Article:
Crime Scene Cleaners Sued For Sex Bias

OAKLAND, Calif. — Oakland-based Crime Scene Cleaners, a trauma scene cleaning company specializing in homicide, suicide and accidental death scene cleanup operations, violated federal law by refusing to hire a qualified female applicant because of her gender, the U.S. Equal Employment Opportunity Commission (EEOC) charged in a lawsuit filed today.

The federal agency asserts that Kristi Nunez responded to an advertisement by Crime Scene and applied for a position as a crime scene cleaner in November 2006. Although clearly qualified for the position, Nunez was asked a series of questions during her job interview that indicated she was not viewed as an appropriate candidate for the job because she is female, said the EEOC. Nunez was not hired, and the company hired a man for the position instead. The EEOC’s lawsuit also charges the company with failure to keep records as required by law, so that equal opportunity hiring records can be checked.

“At the interview, I was hoping to talk about my educational background in chemistry and my experience with crime scenes from volunteering with the Richmond police department, but all the interviewer wanted to talk about was if I was married, if I had a jealous husband, and if I could work with all men,” said Nunez. “I expected questions about my qualifications for the job, not about my personal life.”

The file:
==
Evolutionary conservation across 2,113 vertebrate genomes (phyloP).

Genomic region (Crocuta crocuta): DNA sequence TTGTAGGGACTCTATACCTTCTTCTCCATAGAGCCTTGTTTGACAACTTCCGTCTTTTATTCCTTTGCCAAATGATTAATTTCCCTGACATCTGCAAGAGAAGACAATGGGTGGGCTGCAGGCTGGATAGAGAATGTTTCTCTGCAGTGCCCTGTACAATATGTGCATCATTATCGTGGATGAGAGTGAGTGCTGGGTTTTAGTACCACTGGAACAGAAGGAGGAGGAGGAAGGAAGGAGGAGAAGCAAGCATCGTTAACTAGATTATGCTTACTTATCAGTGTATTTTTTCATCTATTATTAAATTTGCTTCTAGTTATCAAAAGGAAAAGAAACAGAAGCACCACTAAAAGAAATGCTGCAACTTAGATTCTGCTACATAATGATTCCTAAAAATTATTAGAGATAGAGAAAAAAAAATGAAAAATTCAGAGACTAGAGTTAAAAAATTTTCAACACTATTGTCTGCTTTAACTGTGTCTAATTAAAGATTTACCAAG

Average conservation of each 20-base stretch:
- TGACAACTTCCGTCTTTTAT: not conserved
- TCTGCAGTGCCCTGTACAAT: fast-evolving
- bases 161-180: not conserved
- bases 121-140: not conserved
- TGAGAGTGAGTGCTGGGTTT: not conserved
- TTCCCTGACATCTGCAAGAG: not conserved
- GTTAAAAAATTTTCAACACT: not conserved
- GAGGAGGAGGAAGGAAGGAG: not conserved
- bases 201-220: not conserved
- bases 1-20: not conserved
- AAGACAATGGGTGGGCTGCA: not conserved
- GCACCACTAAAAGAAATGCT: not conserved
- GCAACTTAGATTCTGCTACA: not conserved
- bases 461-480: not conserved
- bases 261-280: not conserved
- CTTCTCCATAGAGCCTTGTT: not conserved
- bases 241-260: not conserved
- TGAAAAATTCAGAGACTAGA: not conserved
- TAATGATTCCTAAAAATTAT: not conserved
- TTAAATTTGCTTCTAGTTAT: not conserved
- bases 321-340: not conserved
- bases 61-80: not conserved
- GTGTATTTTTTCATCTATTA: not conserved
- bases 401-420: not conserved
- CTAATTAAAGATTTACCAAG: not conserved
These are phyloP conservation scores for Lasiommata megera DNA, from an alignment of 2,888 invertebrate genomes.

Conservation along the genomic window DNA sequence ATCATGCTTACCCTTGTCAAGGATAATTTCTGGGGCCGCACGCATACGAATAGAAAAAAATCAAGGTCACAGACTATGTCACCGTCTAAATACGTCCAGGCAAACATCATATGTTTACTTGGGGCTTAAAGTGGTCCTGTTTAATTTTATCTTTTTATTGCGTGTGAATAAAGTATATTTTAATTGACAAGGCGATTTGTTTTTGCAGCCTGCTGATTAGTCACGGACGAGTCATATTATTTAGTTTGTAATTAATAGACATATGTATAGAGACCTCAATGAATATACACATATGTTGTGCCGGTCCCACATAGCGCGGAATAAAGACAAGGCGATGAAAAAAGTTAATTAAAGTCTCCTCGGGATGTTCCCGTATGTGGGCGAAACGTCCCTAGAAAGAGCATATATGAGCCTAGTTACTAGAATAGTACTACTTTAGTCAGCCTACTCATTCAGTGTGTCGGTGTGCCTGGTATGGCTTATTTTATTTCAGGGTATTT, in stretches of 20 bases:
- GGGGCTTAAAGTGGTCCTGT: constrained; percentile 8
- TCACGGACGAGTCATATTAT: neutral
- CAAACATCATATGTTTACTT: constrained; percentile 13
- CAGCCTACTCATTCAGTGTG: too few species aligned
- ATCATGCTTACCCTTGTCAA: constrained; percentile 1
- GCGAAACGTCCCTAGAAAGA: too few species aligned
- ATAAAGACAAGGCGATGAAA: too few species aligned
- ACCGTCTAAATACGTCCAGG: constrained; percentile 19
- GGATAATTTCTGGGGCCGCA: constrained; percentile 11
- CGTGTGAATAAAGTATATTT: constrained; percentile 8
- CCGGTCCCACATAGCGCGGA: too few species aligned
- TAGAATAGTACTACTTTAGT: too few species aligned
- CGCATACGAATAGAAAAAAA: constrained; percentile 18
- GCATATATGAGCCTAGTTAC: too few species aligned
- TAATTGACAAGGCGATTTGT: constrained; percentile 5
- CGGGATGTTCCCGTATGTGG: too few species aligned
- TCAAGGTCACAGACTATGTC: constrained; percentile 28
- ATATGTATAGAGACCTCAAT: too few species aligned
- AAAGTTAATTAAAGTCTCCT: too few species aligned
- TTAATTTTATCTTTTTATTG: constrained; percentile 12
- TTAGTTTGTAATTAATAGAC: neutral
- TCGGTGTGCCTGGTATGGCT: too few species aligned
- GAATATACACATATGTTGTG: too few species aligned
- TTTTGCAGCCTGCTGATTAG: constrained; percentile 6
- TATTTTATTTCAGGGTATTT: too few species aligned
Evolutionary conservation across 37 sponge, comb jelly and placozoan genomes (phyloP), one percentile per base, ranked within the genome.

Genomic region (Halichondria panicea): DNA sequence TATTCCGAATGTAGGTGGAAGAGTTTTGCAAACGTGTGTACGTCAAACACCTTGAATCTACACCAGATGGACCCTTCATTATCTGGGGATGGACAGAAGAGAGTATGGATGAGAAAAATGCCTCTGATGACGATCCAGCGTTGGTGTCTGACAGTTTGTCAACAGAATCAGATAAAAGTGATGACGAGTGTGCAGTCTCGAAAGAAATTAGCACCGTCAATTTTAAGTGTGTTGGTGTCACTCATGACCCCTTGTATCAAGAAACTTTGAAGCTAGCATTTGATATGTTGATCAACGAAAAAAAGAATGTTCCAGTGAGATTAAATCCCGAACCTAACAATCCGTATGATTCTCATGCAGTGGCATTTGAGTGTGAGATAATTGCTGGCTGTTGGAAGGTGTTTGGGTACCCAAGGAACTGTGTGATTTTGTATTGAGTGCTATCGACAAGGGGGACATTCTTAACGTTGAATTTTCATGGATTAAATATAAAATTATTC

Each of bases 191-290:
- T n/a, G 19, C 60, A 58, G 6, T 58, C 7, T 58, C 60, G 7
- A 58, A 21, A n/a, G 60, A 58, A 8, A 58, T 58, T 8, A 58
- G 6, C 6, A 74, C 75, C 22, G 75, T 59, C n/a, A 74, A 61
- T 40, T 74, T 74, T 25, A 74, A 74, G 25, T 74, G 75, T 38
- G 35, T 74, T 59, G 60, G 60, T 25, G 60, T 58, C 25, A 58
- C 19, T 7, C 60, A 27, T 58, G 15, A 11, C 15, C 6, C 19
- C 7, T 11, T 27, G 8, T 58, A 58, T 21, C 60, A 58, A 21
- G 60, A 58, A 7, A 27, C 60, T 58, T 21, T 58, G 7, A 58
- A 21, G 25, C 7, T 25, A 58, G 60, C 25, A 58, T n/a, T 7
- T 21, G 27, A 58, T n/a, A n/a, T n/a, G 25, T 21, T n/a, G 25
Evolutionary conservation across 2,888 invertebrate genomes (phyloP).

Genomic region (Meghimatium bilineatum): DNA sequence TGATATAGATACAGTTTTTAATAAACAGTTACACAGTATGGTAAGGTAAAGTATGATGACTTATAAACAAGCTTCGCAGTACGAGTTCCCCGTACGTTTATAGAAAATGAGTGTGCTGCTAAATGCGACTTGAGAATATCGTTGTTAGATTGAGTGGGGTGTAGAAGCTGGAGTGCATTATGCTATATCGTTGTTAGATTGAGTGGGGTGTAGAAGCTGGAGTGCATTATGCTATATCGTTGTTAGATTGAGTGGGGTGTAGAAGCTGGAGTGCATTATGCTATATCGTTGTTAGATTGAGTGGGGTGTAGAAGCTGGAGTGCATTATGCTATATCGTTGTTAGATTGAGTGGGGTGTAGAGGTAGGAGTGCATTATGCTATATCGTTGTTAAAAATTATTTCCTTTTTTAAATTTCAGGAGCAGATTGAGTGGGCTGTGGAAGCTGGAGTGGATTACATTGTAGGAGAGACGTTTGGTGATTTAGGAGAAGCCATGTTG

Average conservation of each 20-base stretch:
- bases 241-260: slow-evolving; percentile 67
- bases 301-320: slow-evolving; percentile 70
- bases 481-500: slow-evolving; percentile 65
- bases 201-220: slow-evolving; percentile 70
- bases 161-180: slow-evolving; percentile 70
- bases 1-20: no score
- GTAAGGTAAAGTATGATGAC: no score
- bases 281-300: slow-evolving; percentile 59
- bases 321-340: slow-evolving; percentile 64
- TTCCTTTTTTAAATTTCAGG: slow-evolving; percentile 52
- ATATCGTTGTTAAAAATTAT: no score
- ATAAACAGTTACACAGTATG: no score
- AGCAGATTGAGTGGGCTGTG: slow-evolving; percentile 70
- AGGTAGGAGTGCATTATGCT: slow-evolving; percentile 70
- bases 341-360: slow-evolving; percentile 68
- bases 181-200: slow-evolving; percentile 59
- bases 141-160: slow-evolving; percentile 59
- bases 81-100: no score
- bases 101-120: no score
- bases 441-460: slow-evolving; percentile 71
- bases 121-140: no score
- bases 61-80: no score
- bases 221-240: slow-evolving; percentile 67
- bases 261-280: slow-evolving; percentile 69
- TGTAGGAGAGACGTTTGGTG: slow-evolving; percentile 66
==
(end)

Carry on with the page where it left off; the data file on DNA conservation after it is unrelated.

Discrimination based on gender violates Title VII of Civil Rights Act of 1964. After first attempting to reach a pre-litigation settlement through conciliation, the EEOC filed the lawsuit (EEOC v. Crime Scene Cleaners, Inc.) in U.S. District Court for the Northern District of California, and seeks monetary damages on behalf of Nunez, training on anti-discrimination laws, posting of anti-discrimination notices at the work site, and other steps to prevent future discrimination.

EEOC San Francisco Regional Attorney William R. Tamayo said, “Stereotyping jobs as ‘women’s work’ or ‘men’s work’ is illegal and simply wrong in a modern workplace. Employers must look at an applicant’s qualifications, not gender.”

EEOC San Francisco District Director Michael Baldonado added, “Failing to keep records will not deter the EEOC from investigating discrimination. As in this case, we will enforce the federal EEO laws that require employers to keep records concerning hiring decisions, and hold responsible the employers who fail to do so.”

The EEOC enforces federal laws prohibiting employment discrimination. Further information about the EEOC is available on its web site at www.eeoc.gov.

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